We are a fairly new organization, and this upcoming year will be a big one for us. On top of reaching out to different parts of the state, we also are putting together fun food and music events on our own campus, planning trips to festivals (like Festival International), and building a fund to help send a few members every year to study abroad in summer language programs.
We want our members to have experiences that benefit them and build their love for the language, and we also want them to gain the skills to continue our mission long after they’ve graduated and moved on!
3. Why is it important for college students to advocate for language education?
About 60% of the people in our world are multilingual. More and more professions favor multilingual candidates over monolingual, almost to the point that it is necessary to have at least basic proficiency in a second language to ensure companies’ interest.
Without even considering the job market, being educated in at least one foreign language can keep you comfortable and safe when traveling, help you meet new friends, and give you a skill set that is vital to many types of community service. You never know when knowing a language other than your native language will come in handy. Sadly, language education is sometimes either difficult to come by or inaccessible for certain communities.
“English proficient immersion students are capable of achieving as well as, and in some cases better than, non-immersion peers on standardized measures of reading and math. This finding applies to students from a range of socioeconomic and ethnic backgrounds, as well as diverse cognitive and linguistic abilities. Moreover, academic achievement on tests administered in English occurs regardless of the second language being learned.”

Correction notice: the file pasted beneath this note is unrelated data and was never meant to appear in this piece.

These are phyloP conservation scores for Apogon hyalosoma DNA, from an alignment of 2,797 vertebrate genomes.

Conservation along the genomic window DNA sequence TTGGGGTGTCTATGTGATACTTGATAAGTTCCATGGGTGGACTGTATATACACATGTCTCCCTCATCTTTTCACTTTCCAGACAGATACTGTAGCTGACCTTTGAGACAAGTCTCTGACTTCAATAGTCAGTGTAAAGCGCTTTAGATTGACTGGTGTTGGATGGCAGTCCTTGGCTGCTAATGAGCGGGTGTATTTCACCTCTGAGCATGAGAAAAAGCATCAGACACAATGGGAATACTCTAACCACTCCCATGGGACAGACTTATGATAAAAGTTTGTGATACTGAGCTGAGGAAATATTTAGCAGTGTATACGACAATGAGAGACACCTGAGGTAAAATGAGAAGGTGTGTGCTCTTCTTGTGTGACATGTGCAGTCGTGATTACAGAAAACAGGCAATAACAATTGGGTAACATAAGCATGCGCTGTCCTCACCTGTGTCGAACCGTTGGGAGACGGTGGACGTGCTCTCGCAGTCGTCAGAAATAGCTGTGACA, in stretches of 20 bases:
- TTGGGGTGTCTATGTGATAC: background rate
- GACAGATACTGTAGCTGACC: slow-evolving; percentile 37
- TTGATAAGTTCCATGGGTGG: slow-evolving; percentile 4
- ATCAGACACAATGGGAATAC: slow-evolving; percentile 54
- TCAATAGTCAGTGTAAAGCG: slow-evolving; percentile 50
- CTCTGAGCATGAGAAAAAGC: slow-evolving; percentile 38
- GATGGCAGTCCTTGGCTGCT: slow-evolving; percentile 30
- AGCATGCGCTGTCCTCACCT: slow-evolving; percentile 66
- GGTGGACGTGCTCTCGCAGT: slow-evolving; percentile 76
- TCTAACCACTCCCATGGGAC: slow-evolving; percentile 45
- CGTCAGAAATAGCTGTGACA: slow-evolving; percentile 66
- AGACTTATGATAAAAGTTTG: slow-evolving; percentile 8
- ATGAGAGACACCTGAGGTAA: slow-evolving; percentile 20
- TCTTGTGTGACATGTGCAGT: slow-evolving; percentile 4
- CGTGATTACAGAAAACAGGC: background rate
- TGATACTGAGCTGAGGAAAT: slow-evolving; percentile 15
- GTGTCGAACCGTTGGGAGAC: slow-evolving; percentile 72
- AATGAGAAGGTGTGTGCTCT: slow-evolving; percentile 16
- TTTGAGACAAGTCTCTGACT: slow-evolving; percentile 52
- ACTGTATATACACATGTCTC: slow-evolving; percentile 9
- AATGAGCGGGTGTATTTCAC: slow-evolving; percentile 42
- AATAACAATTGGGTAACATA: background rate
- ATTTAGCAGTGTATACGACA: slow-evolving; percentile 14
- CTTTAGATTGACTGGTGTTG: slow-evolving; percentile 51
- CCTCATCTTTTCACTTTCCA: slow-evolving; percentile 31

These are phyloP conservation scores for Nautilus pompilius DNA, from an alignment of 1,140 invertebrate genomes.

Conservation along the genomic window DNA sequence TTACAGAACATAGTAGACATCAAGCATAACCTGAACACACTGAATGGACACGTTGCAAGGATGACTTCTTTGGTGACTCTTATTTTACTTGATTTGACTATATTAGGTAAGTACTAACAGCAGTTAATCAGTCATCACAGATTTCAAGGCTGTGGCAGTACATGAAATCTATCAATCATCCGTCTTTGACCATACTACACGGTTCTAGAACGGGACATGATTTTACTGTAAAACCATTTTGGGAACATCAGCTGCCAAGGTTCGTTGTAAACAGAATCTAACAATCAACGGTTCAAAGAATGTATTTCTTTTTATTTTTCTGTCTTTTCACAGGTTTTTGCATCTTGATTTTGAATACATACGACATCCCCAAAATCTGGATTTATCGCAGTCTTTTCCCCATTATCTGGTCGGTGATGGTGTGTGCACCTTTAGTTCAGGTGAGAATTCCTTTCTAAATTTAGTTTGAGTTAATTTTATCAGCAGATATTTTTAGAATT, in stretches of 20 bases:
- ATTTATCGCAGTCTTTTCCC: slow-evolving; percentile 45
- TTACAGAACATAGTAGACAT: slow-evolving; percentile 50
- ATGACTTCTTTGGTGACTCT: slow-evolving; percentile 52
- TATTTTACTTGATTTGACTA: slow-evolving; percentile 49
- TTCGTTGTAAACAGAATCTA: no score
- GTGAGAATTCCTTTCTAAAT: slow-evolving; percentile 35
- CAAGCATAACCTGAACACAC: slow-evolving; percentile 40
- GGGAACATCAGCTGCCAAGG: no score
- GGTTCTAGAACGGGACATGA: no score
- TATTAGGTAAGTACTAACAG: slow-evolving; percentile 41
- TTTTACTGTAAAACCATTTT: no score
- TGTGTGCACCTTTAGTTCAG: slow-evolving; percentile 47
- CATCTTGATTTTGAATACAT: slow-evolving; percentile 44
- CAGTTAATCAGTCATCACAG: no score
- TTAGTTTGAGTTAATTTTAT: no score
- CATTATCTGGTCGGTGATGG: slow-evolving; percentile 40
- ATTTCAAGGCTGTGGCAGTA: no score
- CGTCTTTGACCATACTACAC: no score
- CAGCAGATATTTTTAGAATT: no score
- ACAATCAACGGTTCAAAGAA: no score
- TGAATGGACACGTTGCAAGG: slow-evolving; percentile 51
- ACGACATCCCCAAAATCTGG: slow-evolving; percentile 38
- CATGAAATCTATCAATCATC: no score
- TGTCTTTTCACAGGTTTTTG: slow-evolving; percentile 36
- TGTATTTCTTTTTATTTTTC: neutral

— Tara Williams Fortune, Center for Advanced Research on Language Acquisition
As college students who understand just how important language education is, it is our duty to fight for accessible, affordable, and adequate programs for all students!
Learning another language keeps your brain healthy, knocks down barriers, and gives you the chance to understand a group of people on a much deeper level. Though we are students, we are also adults; as adults, we have the obligation to participate in civic engagement. If we make our voices heard through advocacy and voting, we can ensure students of all backgrounds in all places have the equal opportunity to learn and develop the skills necessary to navigate our ever-changing world.
4. As you mentioned, Centenary College of Louisiana is home to the only student-led, French-language newspaper in the state: Le Tintamarre. What is the most challenging or the most rewarding part of working on a student paper in another language? Is there a particular story that comes to mind?
I think the most rewarding part of working on this paper is knowing that the community we write for is actively benefiting from our work.